Let’s be honest: We all know that college isn’t all about books and studying. It’s probably the first time you’ll be living on your own and making decisions as to how to spend your time. Although this freedom certainly feels liberating for first-year students everywhere, it can also be hard to set boundaries for yourself.
That’s why we’ve put together a list of the 10 best ways to keep yourself safe and healthy as you head off to your first year of college. There’s no need to skimp on fun, either; just keep these ideas in mind and you’ll be on your way to an unforgettable freshman year.
Get to Know Your Surroundings
Whether you’re heading back from class or from a late-night party, it’s important to know how to get to your dorm from all different parts of campus. Spend your first few weeks – or the days before you leave – getting as familiar as possible with campus. Perhaps you can take yourself on a few walking tours on a sunny afternoon or try to find different ways to walk back from class to your dorm. The more you know the main and side streets, the easier it will be to navigate.
Travel in Packs
It’s a freshman-year phenomenon, and for good reason: Students seem to travel in packs. As you start meeting people in your dorm, in class or at rush, you’ll all start inviting each other to do things. This is the best way to meet new friends, which will make you feel settled at school. It’s also great for nights when you go out, as you should never do so without a buddy or two.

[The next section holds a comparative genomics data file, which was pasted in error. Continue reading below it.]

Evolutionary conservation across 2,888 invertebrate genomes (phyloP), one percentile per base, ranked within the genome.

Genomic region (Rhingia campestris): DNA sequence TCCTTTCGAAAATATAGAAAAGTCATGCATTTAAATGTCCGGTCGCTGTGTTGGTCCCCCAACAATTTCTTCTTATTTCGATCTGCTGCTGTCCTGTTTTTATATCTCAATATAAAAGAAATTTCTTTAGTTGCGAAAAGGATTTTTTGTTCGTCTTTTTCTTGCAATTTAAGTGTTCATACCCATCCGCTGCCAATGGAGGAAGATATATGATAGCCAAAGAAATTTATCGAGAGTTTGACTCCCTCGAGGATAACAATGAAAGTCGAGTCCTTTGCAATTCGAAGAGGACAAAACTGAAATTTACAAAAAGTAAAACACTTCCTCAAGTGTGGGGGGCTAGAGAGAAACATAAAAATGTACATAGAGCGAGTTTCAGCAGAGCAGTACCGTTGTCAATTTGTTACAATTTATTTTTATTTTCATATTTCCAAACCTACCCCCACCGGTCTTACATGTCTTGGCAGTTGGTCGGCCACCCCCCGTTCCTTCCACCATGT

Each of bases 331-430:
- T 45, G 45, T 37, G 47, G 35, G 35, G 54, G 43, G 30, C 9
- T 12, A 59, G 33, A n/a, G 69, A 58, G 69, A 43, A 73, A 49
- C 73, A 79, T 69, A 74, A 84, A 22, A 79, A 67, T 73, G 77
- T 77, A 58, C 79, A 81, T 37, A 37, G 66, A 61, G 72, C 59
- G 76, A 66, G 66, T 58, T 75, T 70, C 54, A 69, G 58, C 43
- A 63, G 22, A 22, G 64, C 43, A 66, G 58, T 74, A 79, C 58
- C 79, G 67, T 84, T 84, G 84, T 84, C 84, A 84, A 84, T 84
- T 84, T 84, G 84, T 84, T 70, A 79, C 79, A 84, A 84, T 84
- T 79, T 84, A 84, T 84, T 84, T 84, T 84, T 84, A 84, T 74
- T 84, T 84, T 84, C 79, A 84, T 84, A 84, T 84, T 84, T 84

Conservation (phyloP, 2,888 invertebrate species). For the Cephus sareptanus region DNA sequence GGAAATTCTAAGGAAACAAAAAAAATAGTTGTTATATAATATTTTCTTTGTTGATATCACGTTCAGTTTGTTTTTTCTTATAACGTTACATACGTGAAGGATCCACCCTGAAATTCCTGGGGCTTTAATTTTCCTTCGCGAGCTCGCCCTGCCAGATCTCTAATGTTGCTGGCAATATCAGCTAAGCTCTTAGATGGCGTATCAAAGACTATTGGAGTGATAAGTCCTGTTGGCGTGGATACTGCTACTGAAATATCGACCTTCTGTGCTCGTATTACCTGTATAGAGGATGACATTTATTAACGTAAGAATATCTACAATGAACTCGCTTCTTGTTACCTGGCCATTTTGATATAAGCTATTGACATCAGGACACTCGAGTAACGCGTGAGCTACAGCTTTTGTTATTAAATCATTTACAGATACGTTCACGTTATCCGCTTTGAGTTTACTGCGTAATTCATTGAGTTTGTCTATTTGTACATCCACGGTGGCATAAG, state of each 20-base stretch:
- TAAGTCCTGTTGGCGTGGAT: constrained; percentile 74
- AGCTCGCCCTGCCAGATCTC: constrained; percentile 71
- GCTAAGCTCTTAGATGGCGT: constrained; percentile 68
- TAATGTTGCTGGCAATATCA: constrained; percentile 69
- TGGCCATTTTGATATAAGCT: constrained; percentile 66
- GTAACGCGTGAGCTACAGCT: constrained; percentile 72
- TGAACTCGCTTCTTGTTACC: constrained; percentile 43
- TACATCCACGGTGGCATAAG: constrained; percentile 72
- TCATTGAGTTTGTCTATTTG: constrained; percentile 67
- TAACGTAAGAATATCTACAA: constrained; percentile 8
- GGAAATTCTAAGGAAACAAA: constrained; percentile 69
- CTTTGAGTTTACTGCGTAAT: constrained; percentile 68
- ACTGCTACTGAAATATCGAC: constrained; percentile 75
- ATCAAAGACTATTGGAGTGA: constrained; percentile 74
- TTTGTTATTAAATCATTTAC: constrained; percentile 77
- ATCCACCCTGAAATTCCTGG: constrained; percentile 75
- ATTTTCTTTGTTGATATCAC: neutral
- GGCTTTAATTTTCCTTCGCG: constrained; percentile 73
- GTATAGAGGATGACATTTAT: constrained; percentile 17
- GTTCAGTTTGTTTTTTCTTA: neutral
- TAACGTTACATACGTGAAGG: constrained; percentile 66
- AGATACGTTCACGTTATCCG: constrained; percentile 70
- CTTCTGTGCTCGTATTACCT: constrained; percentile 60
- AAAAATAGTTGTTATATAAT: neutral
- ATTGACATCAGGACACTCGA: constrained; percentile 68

Before you go out, be sure to discuss your plans and make sure everyone is on board. Get contact information from everyone, too, just in case you can’t seem to find someone in the crowd. And, unless you meet up with someone else you’re all comfortable with, make sure you don’t leave the party alone, or leave any of your friends at the party alone.
Memorize Important Numbers
As trusty as your smartphone is, it’s not always fully charged. Also, thanks to smartphones, many of us don’t memorize any important numbers anymore. We simply search through our contact lists to where they’re saved and hit send. This won’t serve you well if you’re out and need to get in touch with someone after your battery has died. Here are a few important numbers you should keep on hand:
- Campus police
- Campus safe-ride service (if you don’t have one, campus police is usually more than happy to help a sister out)